The accident at DuPont’s facility, located east of Houston – Texas, USA, killed four workers and injured a fifth when methyl mercaptan, a toxic chemical used in the company’s insecticide and fungicide manufacturing process, was released.
On 11th November 2014, one worker was overwhelmed by methyl mercaptan and later died. The gas was unexpectedly released when a drain was opened on a vent line, according to OSHA. Three co-workers who attempted a rescue died before the leak was brought under control two hours later.
OSHA in May 2015 cited the company for 11 violations at the factory, including not training workers to use the building's ventilation system, and issued $99,000 in a fines.
Following a second inspection, OSHA found eight violations at the Texas plant and fined the company $273,000, citing an "indifference" to creating a safe workplace. The company didn't properly inspect equipment, implement operating procedures or an have equipment safety plan, according to OSHA documents.
"DuPont promotes itself as having a 'world-class safety' culture and even markets its safety expertise to other employers, but these four preventable workplace deaths and the very serious hazards we uncovered at this facility are evidence of a failed safety program," Dr. David Michaels, an OSHA assistant director, said in a statement.
During recent audits by OSHAs on Du Pont facilities, following were the ratings given and severe repercussions have come out of the ratings.
• PSI – failed to document and maintain design specifications and materials of construction for process piping (Serious)
• PHA – process hazard analysis did not address potential employee exposure to hazardous chemicals and temperatures resulting from the atmospheric discharge from pressure relief devices (Serious)
• RAGAGEP – did not document that atmospheric discharge piping from pressure relief devices relieved to safe location and complied with the ASME Boiler and Pressure Vessel Code, Section VIII (Serious)
• Operating Procedures – did not develop and implement written operating procedures for each operating phase (Serious)
• MI – did not establish and implement written procedures to maintain the on-going integrity of process equipment such as lined piping (Serious)
• MI – did not perform inspections and test on process piping (Willful)
• MI – inspection data did not include t-min/t-required and corrosion rate values as stipulated in RAGAGEP such as API 570 and DuPont Corporate MI procedures (Willful)
• MI- did not ensure that the frequency of inspections and tests of process vessels was consistent with applicable manufacturer’s recommendations and good engineering practices (Willful)
• MI – Did not perform inspections and tests on a specific process line (Repeat)
CSB brings out the below four major design issues as part of their investigation on this accident. CSB yet to release its complete investigation report. We can expect a detailed report with investigation video soon so as to know more details about this incident, its root causes and learnings.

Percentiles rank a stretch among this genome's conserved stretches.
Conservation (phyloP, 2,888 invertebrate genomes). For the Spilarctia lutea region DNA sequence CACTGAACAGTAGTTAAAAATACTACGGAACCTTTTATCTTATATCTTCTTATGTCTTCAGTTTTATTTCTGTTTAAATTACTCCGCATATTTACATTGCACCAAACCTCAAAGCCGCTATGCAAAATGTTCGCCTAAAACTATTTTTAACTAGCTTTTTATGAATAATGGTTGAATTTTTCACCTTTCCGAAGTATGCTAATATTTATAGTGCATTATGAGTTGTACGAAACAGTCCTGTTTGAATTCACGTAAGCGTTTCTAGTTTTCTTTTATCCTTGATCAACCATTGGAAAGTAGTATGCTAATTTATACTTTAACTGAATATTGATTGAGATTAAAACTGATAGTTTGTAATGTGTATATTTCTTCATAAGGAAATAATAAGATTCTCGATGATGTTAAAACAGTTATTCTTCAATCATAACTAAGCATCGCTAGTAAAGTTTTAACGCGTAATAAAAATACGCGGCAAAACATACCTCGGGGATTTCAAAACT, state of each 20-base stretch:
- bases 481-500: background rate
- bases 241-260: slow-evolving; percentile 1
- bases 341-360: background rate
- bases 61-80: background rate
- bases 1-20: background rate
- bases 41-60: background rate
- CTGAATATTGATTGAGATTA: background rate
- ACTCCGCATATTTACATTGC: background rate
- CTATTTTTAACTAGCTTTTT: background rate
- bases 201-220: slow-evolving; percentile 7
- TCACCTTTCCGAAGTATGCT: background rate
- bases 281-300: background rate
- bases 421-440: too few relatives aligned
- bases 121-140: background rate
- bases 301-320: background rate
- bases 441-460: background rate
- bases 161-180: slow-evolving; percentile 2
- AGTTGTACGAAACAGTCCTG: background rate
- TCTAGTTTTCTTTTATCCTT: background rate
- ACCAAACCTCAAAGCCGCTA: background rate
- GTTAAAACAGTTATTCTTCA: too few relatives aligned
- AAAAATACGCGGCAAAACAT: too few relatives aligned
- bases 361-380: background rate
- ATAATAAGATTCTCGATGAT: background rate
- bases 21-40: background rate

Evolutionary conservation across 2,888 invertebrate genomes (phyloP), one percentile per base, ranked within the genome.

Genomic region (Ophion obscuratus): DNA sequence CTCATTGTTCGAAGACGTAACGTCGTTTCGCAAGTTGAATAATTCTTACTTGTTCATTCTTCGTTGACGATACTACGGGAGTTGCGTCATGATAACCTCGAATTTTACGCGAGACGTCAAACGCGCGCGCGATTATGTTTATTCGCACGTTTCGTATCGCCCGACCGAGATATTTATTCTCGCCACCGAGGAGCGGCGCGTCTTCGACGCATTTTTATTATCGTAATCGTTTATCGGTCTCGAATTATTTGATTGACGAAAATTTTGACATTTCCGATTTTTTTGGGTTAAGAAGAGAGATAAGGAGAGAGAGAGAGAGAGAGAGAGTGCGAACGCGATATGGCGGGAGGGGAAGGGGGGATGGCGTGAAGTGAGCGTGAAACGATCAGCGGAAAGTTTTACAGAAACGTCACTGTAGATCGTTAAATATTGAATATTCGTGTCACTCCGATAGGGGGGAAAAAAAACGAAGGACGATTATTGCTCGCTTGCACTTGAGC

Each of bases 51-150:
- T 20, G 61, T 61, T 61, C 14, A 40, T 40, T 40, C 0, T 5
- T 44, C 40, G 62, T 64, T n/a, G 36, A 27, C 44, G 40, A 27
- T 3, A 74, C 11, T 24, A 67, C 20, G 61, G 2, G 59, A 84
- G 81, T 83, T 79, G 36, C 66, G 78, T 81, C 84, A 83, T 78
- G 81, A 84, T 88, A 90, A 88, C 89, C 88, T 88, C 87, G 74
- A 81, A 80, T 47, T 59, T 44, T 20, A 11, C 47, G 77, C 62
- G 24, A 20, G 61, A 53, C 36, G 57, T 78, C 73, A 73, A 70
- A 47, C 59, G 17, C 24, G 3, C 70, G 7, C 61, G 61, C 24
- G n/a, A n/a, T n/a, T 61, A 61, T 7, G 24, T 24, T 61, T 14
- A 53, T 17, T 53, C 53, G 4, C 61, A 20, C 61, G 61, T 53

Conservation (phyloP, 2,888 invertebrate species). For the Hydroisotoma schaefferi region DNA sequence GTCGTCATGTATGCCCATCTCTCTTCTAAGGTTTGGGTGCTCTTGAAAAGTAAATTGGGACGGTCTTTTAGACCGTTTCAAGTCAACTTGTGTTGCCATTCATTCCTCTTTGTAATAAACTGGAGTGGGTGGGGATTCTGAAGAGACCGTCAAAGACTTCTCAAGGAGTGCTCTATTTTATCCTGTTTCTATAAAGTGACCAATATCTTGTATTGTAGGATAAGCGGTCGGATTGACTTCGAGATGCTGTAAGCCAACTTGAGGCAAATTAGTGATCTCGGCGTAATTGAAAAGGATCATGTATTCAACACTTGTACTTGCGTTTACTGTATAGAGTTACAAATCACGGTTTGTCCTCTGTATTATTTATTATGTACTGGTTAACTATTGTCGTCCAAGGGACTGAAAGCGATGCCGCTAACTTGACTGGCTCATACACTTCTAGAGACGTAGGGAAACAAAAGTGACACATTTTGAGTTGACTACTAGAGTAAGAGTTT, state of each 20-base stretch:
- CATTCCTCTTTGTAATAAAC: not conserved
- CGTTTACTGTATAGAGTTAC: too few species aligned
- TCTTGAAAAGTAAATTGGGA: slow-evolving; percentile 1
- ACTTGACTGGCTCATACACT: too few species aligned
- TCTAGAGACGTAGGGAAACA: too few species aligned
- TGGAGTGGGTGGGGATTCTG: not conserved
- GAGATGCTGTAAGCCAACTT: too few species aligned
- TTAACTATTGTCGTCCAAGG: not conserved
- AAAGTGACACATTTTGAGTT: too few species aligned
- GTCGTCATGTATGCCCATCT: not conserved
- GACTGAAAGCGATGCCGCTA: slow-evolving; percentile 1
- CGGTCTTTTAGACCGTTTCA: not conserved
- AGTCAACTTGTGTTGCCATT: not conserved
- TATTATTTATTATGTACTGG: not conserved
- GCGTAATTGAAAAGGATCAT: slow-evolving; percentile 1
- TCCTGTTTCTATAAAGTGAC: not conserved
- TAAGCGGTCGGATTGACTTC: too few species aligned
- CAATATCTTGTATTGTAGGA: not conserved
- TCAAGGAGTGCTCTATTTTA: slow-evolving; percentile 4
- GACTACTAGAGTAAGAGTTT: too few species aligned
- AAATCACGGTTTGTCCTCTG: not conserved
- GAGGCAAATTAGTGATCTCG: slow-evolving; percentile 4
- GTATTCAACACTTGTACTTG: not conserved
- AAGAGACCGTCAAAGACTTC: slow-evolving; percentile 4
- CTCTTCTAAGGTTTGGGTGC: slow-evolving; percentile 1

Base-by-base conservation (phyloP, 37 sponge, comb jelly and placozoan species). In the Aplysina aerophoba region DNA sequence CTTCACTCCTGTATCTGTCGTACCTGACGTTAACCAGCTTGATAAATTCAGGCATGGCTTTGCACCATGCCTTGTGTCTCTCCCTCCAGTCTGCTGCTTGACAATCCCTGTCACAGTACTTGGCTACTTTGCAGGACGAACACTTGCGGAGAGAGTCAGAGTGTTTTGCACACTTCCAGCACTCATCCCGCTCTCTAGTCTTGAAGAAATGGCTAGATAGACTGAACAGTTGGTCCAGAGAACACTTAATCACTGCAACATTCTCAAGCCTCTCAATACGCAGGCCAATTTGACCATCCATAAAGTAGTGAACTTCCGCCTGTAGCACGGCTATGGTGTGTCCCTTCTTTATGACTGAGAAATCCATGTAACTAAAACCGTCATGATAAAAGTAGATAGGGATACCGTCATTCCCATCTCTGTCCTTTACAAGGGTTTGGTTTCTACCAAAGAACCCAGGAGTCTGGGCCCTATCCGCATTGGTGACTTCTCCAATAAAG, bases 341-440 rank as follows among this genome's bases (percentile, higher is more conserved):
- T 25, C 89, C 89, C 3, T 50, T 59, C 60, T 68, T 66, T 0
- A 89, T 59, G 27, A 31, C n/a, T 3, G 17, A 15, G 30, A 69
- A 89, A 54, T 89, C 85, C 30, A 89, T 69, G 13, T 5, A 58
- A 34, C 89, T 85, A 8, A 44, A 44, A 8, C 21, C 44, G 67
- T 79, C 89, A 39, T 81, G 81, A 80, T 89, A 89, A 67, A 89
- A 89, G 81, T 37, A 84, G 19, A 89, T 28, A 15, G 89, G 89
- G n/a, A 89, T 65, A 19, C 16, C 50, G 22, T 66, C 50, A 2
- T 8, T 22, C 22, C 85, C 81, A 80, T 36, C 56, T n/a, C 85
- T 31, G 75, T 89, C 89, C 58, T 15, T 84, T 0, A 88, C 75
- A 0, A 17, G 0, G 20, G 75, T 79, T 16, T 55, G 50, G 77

• First: The process included several interconnections between the methyl mercaptan supply line and a chemical vent system, which allowed a toxic leak into an unexpected location, where workers were exposed with fatal consequences.
• Second: The chemical vent system - which was intended to safely remove harmful vapor from process vessels – had a design shortcoming that allowed liquid to accumulate inside. This liquid regularly caused pressure buildups in the vent. The liquid needed to be manually drained by operators to prevent safety issues from interconnected equipment, such as reactors.
• Third: The vent drain that operators had to use was open to the atmosphere, meaning that workers were exposed to whatever chemicals were drained from the vent system.
• Fourth: The building was designed in such a way that even had ventilation fans been working on the day of the accident, it would likely not have effectively protected workers from chemical exposure. And we found that those ventilation fans were not, in fact, working at the time of the accident.
“Now let me say that DuPont has long been regarded as one of the industry’s safety leaders. In fact, DuPont has been viewed as an industry leader in processing hazardous materials for most of the last two centuries. After the Bhopal tragedy in 1984, the DuPont La Porte facility changed its production of methyl isocyanate - or MIC - the same chemical involved in the Bhopal accident, to an inherently safer method so that the highly hazardous chemical was no longer stored in large quantities but was used as it was produced. Such action has contributed to DuPont’s reputation as a leading light in safety, its slogan is: “Zero” safety incidents. The company markets its safety programs to other in the chemical industry.
But we have found that not only DuPont, but the industry as a whole must do much better. Complex process-related accidents with tragic results are taking place across the country at companies of all sizes. This problem includes major corporations such as DuPont, not just smaller companies that some refer to as outliers. It is clear that the current process safety regulatory system is in need of reform, and that companies themselves must do more”. – comments by Rafael Moure-Eraso, Chairperson of the CSB.
Dear Dipil, Thanks for sharing the valuable information. Hope Indian Government learns from this incident and starts conducting safety audit proactively. Thanks, Dinesh Divekar
From India, Bangalore
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